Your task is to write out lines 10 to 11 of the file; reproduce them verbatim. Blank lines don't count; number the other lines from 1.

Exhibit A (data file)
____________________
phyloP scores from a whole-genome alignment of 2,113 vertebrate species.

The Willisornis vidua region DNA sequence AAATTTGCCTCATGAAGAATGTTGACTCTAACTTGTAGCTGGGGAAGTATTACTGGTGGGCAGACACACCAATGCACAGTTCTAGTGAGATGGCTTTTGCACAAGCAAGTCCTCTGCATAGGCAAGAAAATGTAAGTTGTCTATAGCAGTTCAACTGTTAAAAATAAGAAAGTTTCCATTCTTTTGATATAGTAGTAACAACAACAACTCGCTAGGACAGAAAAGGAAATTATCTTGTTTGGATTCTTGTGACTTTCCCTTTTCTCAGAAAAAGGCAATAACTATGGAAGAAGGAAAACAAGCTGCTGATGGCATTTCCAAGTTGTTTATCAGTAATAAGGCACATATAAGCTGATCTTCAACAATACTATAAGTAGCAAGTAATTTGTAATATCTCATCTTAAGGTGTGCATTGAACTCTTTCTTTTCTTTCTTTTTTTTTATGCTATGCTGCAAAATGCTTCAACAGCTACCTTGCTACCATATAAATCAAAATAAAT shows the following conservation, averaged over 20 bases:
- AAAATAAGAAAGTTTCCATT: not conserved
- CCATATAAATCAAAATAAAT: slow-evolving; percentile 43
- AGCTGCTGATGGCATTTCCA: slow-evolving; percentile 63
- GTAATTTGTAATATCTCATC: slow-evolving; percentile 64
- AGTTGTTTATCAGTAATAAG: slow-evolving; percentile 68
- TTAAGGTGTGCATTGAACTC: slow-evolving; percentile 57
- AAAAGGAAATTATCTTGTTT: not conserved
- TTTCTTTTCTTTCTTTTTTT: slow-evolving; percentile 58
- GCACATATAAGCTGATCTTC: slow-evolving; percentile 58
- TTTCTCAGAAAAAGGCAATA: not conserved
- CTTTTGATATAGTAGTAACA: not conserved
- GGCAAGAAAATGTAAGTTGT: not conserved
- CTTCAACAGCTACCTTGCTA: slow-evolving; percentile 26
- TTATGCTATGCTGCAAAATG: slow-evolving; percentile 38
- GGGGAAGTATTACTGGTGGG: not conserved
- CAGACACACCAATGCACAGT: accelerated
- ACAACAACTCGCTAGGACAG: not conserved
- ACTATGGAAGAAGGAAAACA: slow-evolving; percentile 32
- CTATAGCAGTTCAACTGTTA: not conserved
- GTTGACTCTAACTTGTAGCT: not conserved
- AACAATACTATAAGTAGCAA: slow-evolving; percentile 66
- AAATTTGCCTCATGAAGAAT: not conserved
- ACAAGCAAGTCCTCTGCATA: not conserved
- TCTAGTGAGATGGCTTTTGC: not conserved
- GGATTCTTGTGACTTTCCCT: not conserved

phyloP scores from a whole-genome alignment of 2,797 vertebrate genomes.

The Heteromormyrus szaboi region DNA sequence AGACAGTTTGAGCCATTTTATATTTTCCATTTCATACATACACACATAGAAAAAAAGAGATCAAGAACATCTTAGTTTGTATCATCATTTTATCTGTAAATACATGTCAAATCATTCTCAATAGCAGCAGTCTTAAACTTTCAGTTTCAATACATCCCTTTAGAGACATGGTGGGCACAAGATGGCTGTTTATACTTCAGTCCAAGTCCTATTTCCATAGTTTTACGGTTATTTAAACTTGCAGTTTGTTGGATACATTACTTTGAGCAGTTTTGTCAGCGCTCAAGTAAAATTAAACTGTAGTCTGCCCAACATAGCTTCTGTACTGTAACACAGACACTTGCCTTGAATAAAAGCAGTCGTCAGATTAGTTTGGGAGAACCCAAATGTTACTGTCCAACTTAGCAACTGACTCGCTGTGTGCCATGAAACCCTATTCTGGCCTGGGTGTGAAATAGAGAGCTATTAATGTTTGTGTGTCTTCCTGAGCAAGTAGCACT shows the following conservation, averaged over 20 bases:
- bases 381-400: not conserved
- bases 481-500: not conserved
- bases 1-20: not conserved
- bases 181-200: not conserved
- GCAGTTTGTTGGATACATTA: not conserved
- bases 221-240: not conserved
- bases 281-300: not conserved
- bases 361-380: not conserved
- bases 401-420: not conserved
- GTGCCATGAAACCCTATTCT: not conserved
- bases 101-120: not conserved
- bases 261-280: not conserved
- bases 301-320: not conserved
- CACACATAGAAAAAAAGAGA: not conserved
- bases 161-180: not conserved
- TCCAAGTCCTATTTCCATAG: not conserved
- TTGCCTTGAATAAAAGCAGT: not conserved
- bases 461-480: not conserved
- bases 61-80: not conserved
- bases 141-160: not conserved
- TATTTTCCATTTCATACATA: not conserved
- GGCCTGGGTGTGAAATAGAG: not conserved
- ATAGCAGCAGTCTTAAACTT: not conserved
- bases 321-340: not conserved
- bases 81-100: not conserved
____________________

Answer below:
- TTTCTTTTCTTTCTTTTTTT: slow-evolving; percentile 58
- GCACATATAAGCTGATCTTC: slow-evolving; percentile 58